« Global growth: earnings revisions supporting H2 pick-up | Main | UK Inflation Report: small hawkish shift »

Chinese money data: "true" M1 suggesting growth recovery

Posted on Monday, May 18, 2015 at 03:32PM by Registered CommenterSimon Ward | CommentsPost a Comment

The Chinese economy remained weak in April but narrow money trends suggest a modest growth pick-up during the second half of the year.

The preferred measure of economic momentum here is the six-month change in industrial output*. This fell to just 1.6%, or 3.2% annualised, in March / April – the lowest since March 2009 and compared with average growth of 10.5% per annum in the five years to end-2014.

The extent of the slowdown was not clearly signalled by the official M2 and M1 money supply measures. Six-month growth of real (i.e. inflation-adjusted) M2 fell during the second half of 2014 but remained above its level in 2011, when the economy was significantly stronger than currently. Real M1 did warn of weakness, contracting in late 2014, but similar declines in 2012 and 2013 were not followed by falls in economic growth on the recent scale – see first chart.

The patchy forecasting performance of the official M1 measure reflects a flaw in its construction. M1 is conventionally defined as currency in circulation plus demand deposits. The Chinese measure, however, includes only demand deposits of corporations. This is a major deficiency at a time when policy is attempting to promote consumption- rather than investment-led growth.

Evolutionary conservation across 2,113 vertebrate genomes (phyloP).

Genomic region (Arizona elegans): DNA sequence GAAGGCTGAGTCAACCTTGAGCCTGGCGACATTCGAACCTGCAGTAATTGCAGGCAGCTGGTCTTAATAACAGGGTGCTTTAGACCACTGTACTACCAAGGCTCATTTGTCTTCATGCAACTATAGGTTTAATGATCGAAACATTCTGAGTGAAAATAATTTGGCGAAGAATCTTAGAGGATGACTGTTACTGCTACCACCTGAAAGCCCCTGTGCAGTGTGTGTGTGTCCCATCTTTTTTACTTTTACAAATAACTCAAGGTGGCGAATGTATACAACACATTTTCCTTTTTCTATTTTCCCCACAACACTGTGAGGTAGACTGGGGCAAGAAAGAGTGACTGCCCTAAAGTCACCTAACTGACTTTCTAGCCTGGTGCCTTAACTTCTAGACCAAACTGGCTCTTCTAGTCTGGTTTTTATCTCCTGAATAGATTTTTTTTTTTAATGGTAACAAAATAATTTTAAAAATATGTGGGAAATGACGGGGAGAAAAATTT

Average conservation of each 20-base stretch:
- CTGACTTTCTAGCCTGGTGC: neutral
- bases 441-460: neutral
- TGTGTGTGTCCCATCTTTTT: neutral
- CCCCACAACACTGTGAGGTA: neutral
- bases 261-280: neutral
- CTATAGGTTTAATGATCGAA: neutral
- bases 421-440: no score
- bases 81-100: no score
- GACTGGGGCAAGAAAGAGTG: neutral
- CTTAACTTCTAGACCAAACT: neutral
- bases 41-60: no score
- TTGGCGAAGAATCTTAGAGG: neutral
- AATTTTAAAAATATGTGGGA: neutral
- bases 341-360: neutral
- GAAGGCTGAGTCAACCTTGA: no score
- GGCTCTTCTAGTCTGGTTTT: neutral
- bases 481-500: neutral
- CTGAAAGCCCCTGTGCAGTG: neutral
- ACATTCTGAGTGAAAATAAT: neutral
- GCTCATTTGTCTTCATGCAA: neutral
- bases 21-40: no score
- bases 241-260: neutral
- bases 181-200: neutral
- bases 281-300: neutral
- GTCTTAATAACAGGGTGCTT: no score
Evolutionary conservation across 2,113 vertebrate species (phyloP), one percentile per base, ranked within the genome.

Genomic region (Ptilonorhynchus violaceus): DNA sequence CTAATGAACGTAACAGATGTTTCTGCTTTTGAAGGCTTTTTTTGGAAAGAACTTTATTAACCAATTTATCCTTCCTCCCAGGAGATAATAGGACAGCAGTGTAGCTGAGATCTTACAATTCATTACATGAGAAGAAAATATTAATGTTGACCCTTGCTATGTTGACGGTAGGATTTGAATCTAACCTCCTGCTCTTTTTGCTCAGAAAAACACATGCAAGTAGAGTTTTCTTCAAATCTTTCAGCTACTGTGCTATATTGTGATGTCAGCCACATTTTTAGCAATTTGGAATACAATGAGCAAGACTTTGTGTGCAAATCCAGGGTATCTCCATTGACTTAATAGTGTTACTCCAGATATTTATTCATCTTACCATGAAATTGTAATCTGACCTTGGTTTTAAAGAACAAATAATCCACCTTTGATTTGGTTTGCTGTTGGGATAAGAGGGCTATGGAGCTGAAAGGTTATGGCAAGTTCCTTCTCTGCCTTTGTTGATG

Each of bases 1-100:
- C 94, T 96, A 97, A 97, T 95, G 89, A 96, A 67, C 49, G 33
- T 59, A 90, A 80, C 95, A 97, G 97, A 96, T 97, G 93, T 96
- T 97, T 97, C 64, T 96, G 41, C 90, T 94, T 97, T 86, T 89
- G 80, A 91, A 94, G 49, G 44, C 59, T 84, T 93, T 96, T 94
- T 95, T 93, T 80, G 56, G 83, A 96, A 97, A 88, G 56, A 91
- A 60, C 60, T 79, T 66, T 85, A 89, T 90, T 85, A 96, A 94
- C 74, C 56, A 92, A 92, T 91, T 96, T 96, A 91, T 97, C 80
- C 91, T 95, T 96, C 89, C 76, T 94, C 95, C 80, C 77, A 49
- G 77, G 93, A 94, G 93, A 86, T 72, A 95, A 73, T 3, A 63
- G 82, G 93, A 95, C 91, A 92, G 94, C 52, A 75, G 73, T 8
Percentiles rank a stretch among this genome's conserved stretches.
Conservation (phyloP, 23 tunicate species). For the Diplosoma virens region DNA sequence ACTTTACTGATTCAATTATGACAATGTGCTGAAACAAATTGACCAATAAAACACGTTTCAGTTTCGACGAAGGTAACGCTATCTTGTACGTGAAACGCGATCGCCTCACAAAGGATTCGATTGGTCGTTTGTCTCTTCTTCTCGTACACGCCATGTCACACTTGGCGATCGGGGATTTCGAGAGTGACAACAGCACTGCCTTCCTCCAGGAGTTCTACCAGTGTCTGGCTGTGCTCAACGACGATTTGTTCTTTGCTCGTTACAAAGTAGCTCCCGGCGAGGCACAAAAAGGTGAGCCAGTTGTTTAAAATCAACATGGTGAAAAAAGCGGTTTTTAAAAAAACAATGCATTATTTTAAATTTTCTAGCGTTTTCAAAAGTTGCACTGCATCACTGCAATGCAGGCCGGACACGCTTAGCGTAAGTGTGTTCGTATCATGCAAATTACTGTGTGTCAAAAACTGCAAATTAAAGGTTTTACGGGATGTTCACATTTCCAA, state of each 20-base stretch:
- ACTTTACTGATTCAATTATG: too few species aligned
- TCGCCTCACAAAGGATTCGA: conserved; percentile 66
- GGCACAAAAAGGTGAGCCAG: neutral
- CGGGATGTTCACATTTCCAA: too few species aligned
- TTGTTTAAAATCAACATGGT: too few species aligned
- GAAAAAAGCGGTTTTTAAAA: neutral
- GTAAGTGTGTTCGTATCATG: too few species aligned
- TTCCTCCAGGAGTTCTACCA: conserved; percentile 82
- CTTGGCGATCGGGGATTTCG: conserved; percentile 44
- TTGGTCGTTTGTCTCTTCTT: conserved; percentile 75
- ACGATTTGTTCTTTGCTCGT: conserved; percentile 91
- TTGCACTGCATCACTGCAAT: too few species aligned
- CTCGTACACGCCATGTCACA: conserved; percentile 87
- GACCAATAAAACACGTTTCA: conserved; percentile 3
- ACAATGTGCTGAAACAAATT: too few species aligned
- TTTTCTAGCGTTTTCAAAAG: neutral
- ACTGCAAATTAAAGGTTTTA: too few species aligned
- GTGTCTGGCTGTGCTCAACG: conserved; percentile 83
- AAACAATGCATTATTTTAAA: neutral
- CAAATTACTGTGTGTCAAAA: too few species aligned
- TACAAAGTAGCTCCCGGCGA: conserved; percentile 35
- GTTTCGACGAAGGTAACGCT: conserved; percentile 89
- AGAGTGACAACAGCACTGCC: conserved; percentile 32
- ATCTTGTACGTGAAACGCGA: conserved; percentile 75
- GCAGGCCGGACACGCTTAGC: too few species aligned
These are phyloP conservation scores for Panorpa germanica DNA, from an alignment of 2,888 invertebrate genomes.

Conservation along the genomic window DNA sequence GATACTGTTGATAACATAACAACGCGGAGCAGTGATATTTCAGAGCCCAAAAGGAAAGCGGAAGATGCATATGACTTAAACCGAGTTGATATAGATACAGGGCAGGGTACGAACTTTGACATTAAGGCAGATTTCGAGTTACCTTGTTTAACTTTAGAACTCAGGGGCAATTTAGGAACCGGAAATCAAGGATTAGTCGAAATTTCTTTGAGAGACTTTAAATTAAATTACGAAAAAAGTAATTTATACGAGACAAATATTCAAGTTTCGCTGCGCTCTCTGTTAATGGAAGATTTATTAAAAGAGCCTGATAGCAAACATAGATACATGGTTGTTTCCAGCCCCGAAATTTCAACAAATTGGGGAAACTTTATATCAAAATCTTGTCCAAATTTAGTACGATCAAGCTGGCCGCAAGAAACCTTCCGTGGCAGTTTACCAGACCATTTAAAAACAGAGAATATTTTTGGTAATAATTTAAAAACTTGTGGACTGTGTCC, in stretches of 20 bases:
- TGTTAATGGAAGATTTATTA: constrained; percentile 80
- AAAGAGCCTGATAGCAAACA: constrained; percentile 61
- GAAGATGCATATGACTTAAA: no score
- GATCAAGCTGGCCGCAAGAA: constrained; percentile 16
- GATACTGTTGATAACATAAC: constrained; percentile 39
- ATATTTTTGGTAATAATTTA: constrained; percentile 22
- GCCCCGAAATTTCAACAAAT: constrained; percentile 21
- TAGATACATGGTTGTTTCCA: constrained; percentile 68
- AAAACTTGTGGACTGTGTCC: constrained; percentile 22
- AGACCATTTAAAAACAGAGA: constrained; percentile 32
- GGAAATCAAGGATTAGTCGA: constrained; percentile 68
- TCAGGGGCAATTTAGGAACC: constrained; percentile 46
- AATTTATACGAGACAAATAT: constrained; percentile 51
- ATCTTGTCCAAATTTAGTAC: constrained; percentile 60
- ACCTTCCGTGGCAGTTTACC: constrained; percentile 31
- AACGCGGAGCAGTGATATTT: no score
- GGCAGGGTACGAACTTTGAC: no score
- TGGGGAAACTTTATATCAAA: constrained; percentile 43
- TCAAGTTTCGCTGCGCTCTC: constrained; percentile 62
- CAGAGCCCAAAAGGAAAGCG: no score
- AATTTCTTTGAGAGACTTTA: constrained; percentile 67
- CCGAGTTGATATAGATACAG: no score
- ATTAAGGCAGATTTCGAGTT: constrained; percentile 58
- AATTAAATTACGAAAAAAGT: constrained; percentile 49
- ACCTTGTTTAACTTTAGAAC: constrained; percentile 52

The solution adopted here was to add a PBoC series for household demand deposits to official M1 to generate a “true” M1 measure. As expected, this performs better as a forecasting indicator. In particular, real “true” M1 contracted in late 2014, correctly warning of the recent slowdown, but did not give a similar negative signal in 2012 and 2013, when growth proved more resilient – second chart.

The six-month change in real “true” M1 has been volatile in recent months but averaged 1.8% (not annualised) over January-April, versus -0.1% in the last four months of 2014. This revival should be reflected in a recovery in economic growth over the summer / autumn.

*World Bank seasonally-adjusted index.

PrintView Printer Friendly Version

EmailEmail Article to Friend

Reader Comments

There are no comments for this journal entry. To create a new comment, use the form below.

PostPost a New Comment

Enter your information below to add a new comment.
Author Email (optional):
Author URL (optional):
Some HTML allowed: <a href="" title=""> <abbr title=""> <acronym title=""> <b> <blockquote cite=""> <code> <em> <i> <strike> <strong>